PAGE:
This is kind of a self-created problem by the https-always-everywhere crowd: servers that might otherwise not have used TLS to begin with, now might be using older server software that doesn't support TLS 1.2 to serve over TLS. Those servers are likely not even in need of https, so what does it matter to the visitor whether they are using an older protocol for stuff that is not critical anyway?

Re: TLS 1.0 and 1.1 deprecation.

Posted: 2019-10-03, 12:22
by gepus
Moonchild wrote:
2019-10-03, 11:30
I honestly don't get it. these warnings should be sent to server administrators as part of evangelism; what good is it to bother browser users with it?
PR activism meant to be addressed to the clueless user: "Watch out! We care about you and are making the Internet more secure!"
And the worst of it - such kind of cheap PR works! The crowd is buying the bullshit.

However, this time it can be a double-edged sword if some pages won't work and those testing with another browser will realize that the sky isn't falling when accessing those sites.

Re: TLS 1.0 and 1.1 deprecation.

Posted: 2019-10-03, 13:15
by moonbat
gepus wrote:
2019-10-03, 12:22
However, this time it can be a double-edged sword if some pages won't work and those testing with another browser will realize that the sky isn't falling when accessing those sites.
Nobody(website operators, businesses, end users, security experts) cares about anything other than Chrome when it comes to testing or compatibility, these days.

Re: TLS 1.0 and 1.1 deprecation.

Posted: 2019-10-03, 16:08
by Moonchild
moonbat wrote:
2019-10-03, 13:15
Nobody(website operators, businesses, end users, security experts) cares about anything other than Chrome when it comes to testing or compatibility, these days.
If they test to begin with.

Re: TLS 1.0 and 1.1 deprecation.

Posted: 2019-10-03, 18:14
by Moonraker
moonbat wrote:
2019-10-03, 13:15
gepus wrote:
2019-10-03, 12:22
However, this time it can be a double-edged sword if some pages won't work and those testing with another browser will realize that the sky isn't falling when accessing those sites.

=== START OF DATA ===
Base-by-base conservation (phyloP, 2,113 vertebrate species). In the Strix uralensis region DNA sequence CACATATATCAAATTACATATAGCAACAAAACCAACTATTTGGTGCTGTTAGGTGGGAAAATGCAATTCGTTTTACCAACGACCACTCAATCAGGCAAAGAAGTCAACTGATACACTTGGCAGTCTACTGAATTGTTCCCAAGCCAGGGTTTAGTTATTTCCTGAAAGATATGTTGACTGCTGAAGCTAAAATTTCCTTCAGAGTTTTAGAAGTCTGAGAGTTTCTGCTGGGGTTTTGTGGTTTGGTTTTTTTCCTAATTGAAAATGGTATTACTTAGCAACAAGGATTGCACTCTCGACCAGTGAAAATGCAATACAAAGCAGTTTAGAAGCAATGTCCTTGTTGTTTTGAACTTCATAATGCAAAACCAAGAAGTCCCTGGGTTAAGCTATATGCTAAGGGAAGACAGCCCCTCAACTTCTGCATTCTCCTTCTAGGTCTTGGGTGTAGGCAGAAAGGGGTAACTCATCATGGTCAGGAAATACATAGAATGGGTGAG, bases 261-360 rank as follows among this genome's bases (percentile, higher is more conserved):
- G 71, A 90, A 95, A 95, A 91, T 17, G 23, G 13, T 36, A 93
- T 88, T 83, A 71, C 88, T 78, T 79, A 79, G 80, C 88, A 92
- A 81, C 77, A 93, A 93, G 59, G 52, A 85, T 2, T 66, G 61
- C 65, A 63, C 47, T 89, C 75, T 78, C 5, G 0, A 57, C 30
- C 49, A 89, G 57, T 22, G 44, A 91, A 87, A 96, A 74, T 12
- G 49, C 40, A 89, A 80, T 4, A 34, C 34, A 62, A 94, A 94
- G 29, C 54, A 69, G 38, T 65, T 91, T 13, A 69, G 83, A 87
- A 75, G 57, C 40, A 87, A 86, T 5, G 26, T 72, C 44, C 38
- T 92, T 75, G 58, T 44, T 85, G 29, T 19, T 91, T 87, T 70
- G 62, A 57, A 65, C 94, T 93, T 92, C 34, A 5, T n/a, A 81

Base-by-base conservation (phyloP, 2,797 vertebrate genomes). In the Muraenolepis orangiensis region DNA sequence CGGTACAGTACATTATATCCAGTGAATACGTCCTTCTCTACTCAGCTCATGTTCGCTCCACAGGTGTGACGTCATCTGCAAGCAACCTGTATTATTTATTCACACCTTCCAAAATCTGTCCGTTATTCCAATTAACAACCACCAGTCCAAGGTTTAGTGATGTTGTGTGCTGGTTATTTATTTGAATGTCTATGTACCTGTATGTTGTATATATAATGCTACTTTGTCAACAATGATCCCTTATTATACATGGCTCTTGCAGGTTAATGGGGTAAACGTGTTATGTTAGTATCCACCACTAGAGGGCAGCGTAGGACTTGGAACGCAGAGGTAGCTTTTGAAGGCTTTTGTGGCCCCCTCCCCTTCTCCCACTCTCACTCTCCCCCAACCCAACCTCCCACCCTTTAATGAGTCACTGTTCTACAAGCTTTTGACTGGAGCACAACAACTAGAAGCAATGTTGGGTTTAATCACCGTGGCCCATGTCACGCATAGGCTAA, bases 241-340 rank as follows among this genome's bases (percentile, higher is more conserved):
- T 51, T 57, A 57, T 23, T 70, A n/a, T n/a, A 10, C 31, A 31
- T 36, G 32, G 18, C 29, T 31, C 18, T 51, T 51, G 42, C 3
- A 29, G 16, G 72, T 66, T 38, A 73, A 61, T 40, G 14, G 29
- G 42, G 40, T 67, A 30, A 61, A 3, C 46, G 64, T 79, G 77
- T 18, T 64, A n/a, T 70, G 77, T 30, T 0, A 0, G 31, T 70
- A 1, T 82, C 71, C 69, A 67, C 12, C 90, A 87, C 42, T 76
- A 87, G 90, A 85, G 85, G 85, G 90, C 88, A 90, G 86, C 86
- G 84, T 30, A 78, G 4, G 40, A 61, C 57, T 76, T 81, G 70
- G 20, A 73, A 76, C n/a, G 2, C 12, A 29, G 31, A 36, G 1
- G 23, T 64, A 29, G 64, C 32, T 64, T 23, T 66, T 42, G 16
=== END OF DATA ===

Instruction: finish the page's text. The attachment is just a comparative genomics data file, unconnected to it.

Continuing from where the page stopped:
Nobody(website operators, businesses, end users, security experts) cares about anything other than Chrome when it comes to testing or compatibility, these days.
This reinforces my earlier comment.This just shows as the web further weaves itself into the future that non google software is going to be in a constant struggle.

Re: TLS 1.0 and 1.1 deprecation.

Posted: 2019-10-04, 00:01
by RJARRRPCGP
Moonchild wrote:
2019-10-03, 11:30
Those servers are likely not even in need of https, so what does it matter to the visitor whether they are using an older protocol for stuff that is not critical anyway?
A good example, IIRC, are images, at least where I come from. At least malware-wise, I normally don't get worried about images hosted on plain-Jane HTTP servers. I remember the internet where images weren't HTTPS.

While I agree about HTTPS being standard, even for images, I suspected that in the past, HTTPS could have caused far more overhead.

Re: TLS 1.0 and 1.1 deprecation.

Posted: 2019-10-04, 01:08
by Moonchild
RJARRRPCGP wrote:
2019-10-04, 00:01
I suspected that in the past, HTTPS could have caused far more overhead.
The overhead of TLS has not lessened in any significant way.